Excellencies, Ladies and Gentlemen,
It is my great pleasure and honor to address the opening of this “2010 Asialink Conversations-Cambodia”. Taking this opportunity, I would like to warmly thank Asialink at the University of Melbourne, especially Mr. Sid Myer, its Chairman, for organizing this event in Cambodia, in partnership with CDRI, Cambodia’s leading independent development policy institute.
Since its establishment in 2002, The Asialink Conversations has made a significant contribution to ‘second track’ regional policy dialogue, linking Asia with Australia, and prompting better understanding among people and countries in our region. I believe this communication connectivity helps to improve state-to-state and people-to people relations between Australia and Asia, enabling us to promote mutual understanding and information sharing and expand our political, security, economic, social and cultural cooperation.
Taking this opportunity, on behalf of Cambodian people and myself, I would like to express our deep gratitude for the role that Australia played in Cambodia’s economic development and in the Cambodian peace process which led to the successful conclusion of the Agreement on a Comprehensive Political Settlement of the Cambodian Conflict on October 23, 1991. This enabled Cambodia to organize a free and fair election in 1993, form the Royal Government of Cambodia, achieve national unity and reconciliation; paving the ways for peace and stability, democratization, economic development and institutional reform.
In the context I would like to extend a particularly heartfelt welcome back to Cambodia to The Honourable Professor Gareth Evans, Chancellor of the Australian National University & Former Australian Minister for Foreign Affairs, for his personal role and great contribution to Cambodia’s national reconciliation and reconstruction. I would also like to warmly congratulate him on his recent award of the prestigious Franklin Delano Roosevelt Freedom Medal in recognition of his tireless efforts over many years in the cause of peace, social justice and international governance, and in his acceptance speech his generous acknowledgement of the role that contact with Cambodia and young Cambodians played in his commitment to that cause.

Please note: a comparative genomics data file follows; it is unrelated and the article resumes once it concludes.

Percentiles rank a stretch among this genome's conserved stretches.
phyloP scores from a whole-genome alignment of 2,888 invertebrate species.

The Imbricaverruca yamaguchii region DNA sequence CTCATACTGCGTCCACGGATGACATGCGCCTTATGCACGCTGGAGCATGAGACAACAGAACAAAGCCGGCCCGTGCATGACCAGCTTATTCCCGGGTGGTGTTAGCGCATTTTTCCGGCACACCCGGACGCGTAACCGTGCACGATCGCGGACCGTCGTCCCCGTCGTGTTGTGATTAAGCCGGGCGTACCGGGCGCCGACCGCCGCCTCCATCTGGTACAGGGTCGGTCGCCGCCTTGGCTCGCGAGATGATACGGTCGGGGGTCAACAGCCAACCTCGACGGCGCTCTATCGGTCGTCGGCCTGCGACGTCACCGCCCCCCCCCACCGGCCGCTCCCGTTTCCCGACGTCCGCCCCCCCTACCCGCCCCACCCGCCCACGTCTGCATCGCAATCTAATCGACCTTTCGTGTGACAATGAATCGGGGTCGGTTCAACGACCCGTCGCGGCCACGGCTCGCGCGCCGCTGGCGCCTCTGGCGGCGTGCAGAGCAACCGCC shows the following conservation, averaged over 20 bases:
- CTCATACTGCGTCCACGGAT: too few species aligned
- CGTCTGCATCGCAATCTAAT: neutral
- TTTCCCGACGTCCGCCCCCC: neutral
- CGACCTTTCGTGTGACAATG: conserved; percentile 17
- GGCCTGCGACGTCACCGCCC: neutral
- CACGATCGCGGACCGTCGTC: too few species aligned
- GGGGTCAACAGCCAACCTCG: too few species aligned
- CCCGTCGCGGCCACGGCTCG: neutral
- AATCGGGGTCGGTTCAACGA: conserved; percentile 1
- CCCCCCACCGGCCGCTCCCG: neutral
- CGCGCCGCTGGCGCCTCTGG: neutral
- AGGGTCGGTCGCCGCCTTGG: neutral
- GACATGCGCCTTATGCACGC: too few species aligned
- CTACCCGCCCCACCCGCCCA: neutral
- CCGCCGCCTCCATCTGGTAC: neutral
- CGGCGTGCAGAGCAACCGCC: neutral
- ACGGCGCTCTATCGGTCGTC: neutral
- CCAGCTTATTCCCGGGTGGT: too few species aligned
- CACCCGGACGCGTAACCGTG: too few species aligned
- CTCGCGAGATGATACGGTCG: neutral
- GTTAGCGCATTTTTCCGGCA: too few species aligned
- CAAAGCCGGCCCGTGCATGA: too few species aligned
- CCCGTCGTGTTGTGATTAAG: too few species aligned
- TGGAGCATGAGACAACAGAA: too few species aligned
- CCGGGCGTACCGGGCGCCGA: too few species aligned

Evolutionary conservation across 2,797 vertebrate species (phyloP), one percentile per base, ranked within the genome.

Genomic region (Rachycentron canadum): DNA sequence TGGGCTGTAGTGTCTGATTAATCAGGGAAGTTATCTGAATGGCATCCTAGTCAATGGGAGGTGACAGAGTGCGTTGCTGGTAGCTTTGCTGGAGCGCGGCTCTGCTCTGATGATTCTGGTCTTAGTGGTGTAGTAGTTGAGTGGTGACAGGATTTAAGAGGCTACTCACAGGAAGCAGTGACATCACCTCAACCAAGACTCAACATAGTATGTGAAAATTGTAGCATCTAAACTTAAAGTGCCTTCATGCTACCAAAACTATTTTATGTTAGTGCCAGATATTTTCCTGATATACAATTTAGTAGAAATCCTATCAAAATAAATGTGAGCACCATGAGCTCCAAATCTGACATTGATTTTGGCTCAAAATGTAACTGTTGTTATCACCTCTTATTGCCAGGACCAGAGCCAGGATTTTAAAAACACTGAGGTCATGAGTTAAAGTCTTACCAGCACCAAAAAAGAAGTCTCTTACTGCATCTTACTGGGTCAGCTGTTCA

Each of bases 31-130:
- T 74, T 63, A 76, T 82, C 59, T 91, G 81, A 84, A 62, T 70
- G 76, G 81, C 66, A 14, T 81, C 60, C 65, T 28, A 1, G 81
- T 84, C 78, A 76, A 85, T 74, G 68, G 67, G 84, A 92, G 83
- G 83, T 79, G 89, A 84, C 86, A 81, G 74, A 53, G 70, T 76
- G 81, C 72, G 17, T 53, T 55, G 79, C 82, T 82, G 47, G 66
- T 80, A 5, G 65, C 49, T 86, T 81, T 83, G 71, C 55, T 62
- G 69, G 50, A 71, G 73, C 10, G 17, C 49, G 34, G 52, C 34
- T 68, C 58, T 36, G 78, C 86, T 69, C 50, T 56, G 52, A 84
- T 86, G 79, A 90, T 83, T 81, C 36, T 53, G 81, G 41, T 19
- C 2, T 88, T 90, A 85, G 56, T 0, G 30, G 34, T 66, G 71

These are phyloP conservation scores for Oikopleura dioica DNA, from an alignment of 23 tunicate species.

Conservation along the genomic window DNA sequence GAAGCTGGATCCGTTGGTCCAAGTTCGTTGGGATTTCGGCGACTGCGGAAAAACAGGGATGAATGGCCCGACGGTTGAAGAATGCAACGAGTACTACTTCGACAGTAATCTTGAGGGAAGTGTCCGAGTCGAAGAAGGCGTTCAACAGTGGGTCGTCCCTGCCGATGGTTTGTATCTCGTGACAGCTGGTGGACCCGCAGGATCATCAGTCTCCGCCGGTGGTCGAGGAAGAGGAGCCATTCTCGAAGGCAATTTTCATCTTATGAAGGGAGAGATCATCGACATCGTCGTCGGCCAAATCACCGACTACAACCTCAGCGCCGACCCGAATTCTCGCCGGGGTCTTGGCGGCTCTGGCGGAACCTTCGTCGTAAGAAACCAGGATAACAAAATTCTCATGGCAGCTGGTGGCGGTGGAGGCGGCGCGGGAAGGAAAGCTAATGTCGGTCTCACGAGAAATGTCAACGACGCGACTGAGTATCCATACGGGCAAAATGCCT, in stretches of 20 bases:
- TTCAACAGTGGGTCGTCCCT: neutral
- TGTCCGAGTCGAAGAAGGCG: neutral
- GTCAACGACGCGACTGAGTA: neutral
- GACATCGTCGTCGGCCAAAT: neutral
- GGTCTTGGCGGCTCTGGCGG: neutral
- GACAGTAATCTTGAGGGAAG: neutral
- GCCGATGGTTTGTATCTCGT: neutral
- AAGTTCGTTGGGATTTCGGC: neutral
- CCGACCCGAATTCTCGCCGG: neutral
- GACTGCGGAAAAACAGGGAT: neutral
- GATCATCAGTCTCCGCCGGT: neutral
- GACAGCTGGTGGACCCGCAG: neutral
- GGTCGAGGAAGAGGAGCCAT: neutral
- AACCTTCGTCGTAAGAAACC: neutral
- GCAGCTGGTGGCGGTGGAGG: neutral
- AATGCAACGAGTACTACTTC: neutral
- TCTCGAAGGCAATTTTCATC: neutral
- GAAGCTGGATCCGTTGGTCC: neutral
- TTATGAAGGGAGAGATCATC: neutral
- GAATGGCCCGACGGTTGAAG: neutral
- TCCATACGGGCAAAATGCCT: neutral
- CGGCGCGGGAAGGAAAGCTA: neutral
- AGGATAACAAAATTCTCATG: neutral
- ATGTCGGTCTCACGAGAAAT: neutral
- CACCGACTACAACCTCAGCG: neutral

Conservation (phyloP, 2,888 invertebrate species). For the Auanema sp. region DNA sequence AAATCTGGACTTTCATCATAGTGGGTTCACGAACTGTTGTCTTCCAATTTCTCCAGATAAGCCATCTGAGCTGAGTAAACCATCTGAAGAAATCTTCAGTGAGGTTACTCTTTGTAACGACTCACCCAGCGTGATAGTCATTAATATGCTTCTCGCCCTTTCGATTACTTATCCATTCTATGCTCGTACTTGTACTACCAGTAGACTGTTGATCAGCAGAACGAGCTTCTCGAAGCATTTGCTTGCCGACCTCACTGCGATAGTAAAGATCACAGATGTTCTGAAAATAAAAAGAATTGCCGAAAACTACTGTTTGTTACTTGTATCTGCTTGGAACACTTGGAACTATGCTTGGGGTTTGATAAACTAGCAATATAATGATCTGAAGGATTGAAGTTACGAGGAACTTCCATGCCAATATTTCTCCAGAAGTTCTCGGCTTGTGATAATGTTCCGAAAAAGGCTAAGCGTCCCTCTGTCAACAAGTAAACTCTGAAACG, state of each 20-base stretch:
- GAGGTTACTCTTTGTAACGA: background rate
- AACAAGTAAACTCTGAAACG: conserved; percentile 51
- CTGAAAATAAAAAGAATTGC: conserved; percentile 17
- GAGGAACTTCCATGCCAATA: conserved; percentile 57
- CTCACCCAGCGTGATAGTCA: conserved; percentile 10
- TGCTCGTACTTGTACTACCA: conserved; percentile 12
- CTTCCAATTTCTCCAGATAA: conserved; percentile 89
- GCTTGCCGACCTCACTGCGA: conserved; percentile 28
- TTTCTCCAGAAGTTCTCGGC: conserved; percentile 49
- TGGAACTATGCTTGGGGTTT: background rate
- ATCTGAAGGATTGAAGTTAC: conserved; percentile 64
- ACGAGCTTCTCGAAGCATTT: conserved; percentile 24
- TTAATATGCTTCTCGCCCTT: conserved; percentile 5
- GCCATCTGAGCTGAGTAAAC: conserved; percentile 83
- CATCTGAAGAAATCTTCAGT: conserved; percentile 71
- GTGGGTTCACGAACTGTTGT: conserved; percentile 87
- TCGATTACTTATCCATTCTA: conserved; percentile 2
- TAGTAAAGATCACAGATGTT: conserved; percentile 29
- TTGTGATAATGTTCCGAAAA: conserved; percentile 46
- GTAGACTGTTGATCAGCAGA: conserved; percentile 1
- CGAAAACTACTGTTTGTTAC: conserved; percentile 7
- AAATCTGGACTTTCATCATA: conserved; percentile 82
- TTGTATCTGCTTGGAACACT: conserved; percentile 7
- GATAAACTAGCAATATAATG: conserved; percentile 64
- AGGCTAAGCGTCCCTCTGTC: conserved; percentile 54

Cambodia: Two decades of nation building
Even after the general elections of 1993 following the peace agreement, unrest continued. The prerequisites for any serious development had yet to be established. However, the rudiments of a market economy were established during this period. Cambodia was firmly put on the path of rehabilitation. The Cambodian economy was growing 6.3% per annum during 1994-1998. Only the “win-win” policy of national reconciliation that I initiated and implemented in 1997 finally ended the Khmer Rouge regime and the remaining Khmer Rouge political and military forces were integrated into the mainstream of the Cambodian society.
Since 1998, with the return of full peace, a sense of confidence and pride pervades the country, a feeling that bodes well for bright prospects for economic growth and job creation and a concrete vision of a promising future. We have successfully implemented the triangular strategy, focusing on strengthening peace and security, integrating Cambodia into the region and the world, and promoting reforms and development. Cambodia joined ASEAN in April 1999. The Royal Government of Cambodia has embarked on wide-ranging reforms focusing on macroeconomic management, public financial management and financial sector reforms, and rehabilitation and reconstruction of physical infrastructures, especially the national road network. Since then, the Cambodian economy has undergone a dramatic and rapid transformation. Economic growth during 1999-2003 averaged 8.8%. Although ODA continued to finance growth, FDI particularly investments in garment and tourism, was key to promoting growth.